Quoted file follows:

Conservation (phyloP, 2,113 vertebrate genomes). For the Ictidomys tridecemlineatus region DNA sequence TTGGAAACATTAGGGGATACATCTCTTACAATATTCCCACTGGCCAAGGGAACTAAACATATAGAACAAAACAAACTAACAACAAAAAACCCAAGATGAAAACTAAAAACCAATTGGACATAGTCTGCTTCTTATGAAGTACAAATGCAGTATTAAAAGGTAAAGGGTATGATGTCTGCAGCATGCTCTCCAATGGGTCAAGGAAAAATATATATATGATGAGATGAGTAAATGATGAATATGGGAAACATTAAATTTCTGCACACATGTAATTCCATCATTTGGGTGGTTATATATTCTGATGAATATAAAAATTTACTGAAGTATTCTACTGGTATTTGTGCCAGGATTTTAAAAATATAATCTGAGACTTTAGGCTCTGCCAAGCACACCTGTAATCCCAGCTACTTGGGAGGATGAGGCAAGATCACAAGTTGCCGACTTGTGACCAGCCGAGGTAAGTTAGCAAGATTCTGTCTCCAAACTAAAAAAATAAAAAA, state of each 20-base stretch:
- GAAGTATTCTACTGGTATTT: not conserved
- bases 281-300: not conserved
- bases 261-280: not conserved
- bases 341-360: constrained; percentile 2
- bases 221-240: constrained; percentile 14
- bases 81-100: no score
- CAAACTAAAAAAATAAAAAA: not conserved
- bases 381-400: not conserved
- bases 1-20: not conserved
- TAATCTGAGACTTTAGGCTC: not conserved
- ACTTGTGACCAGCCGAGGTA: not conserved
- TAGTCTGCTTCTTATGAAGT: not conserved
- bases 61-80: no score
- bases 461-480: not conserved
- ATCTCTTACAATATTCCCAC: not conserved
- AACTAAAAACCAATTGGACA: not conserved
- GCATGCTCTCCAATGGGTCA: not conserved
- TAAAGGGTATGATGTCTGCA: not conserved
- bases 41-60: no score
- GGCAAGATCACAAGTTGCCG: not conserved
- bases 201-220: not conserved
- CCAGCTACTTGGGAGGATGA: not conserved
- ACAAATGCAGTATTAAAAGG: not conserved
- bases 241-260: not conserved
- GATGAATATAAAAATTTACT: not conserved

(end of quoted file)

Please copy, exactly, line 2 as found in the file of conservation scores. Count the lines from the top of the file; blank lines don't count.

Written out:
- GAAGTATTCTACTGGTATTT: not conserved